Is this why there was no coverage of the Rise and Fall of Fremont General?
The L.A. Times's Human Wrecking Ball
By Harold Meyerson -- [veteran Los Angeles-based editor and columnist]
Wednesday, June 11, 2008
On Oct. 1, 1910, a bomb set by James McNamara, an operative of the Iron Workers union, then embroiled in a ferocious dispute with the Los Angeles Times, blew up the Times building, killing 21 pressmen. McNamara was arrested the following April, convicted and later sentenced to life in prison. He died in San Quentin in 1941.
The question for today is: Would a similar sentence be appropriate for Sam Zell?
Zell, for those of you fortunate enough not to follow news of the newspaper business, is the Chicago real estate magnate who last year purchased the Tribune Co., which owns the Los Angeles Times, the Chicago Tribune and a number of smaller papers. At the rate he's going, he's well on his way to accomplishing a feat that McNamara didn't even contemplate: destroying the L.A. Times.
In his brief tenure atop the Trib empire, Zell has concluded that the proper response to the very real troubles in which the newspaper industry finds itself is to cut back on what newspapers offer. When Zell took over, the Times had already been through successive rounds of buyouts and layoffs administered by Tribune executives, but Zell has taken bean counting to a whole new level.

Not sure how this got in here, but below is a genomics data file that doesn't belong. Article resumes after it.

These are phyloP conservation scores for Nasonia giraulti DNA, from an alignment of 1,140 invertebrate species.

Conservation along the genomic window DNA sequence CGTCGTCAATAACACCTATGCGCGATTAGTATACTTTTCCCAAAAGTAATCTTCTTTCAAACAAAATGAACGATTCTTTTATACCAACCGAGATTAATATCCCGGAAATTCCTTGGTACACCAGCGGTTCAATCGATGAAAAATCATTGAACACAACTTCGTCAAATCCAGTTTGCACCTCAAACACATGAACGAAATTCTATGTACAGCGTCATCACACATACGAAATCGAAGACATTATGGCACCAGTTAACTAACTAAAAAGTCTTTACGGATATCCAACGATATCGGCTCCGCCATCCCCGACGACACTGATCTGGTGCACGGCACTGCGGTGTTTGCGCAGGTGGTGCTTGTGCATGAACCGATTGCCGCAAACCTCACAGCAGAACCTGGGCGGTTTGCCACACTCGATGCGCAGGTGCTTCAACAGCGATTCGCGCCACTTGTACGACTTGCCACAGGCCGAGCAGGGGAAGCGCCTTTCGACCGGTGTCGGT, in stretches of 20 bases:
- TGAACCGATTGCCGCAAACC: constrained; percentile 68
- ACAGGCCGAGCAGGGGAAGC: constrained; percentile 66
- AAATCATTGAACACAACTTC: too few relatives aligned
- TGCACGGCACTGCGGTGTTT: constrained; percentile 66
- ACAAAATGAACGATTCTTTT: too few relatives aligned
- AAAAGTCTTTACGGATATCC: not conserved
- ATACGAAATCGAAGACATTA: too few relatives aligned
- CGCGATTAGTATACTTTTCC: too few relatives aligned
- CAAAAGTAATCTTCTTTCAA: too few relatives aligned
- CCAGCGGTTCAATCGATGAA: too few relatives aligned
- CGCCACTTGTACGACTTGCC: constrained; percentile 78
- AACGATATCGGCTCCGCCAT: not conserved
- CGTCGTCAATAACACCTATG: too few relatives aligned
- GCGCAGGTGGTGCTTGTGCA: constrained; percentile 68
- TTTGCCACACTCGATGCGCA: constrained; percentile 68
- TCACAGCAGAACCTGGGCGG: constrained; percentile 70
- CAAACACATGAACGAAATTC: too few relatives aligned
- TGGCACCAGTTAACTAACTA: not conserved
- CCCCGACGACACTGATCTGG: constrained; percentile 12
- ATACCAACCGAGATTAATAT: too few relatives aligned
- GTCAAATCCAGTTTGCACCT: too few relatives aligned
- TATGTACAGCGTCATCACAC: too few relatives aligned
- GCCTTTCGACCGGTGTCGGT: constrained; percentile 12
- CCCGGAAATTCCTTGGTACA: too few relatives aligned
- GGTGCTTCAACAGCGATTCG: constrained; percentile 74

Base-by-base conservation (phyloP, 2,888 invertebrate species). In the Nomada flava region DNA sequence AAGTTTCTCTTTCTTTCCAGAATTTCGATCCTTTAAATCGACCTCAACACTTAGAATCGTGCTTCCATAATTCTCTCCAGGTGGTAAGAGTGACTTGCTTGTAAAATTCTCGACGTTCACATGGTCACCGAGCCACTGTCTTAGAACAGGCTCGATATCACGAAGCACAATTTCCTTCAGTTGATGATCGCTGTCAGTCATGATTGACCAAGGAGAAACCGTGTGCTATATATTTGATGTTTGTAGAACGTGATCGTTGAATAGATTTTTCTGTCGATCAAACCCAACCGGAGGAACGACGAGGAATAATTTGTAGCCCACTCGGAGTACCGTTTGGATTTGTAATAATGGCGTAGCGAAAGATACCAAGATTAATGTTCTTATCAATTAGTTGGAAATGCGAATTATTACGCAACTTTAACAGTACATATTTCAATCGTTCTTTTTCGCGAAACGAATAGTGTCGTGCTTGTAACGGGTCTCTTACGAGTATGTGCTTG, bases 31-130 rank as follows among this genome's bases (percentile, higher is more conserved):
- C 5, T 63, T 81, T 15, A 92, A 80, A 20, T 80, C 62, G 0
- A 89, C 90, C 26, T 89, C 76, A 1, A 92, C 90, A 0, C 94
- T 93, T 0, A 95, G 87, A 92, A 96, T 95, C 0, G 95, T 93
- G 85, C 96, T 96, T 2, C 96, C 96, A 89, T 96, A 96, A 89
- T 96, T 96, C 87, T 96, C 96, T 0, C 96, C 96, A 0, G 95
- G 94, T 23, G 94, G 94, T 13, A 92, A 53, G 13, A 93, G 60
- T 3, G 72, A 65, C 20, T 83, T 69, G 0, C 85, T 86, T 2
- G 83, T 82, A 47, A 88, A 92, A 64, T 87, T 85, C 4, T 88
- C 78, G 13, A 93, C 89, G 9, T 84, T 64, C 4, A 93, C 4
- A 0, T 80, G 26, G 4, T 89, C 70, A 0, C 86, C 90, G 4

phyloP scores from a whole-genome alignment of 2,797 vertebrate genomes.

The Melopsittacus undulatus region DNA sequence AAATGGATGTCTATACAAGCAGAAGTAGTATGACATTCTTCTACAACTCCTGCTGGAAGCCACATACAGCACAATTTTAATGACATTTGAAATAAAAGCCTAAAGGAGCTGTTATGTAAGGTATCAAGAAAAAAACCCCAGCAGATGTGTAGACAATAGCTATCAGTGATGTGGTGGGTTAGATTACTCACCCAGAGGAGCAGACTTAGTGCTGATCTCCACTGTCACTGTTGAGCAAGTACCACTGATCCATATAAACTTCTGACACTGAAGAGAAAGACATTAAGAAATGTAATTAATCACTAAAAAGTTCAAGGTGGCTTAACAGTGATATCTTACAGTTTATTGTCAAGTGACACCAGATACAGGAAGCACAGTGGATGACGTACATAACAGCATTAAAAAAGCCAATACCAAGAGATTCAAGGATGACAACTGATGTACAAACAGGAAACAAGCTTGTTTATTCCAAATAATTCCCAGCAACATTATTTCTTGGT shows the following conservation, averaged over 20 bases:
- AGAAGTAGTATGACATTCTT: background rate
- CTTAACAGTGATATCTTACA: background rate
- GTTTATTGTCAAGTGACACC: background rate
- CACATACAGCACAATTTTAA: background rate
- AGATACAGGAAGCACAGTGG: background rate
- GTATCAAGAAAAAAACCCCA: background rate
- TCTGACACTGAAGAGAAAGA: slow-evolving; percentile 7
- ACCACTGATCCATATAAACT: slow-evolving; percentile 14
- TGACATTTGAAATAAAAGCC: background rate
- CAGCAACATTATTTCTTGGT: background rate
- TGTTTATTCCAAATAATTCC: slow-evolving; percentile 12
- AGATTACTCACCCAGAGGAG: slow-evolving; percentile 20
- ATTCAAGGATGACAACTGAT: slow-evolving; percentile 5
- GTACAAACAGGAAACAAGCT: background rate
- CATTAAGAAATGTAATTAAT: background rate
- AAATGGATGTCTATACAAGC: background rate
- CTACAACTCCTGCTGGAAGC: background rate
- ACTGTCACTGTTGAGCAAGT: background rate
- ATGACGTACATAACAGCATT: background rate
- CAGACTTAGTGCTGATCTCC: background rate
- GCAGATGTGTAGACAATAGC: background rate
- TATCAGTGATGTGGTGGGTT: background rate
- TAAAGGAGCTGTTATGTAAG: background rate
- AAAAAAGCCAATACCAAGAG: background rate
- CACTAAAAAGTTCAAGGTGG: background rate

It's Zell's money, some would argue -- only, it's not. Of the $8.2 billion he used to take the paper private last year, Zell put up $315 million of his own money and used the employee stock ownership plan (without the consent of any employees, of course) to finance the rest. It's all legal, but that hardly means the deal was good for journalism or the cities where Zell owns papers.
Who next will the LA Times be sold to -- the KOCH Brothers?
Great newspapers take decades to build. We are discovering that they can be dismantled in relatively short order. The Los Angeles Times was a hyperpartisan, parochial broadsheet until Otis Chandler became its publisher in 1960 and began the work of transforming it into the paper of both record and insight that it's been for the past half-century. The diminution of such a paper diminishes its city, which is why L.A.'s otherwise disparate civic elites have periodically tried to restore the Times to local control since the Trib bought it at the turn of this century. Instead, in Zell, what Los Angeles has is a visiting Visigoth, whose civic influence is about as positive as that of the Crips, the Bloods and the Mexican mafia. Life in San Quentin sounds about right.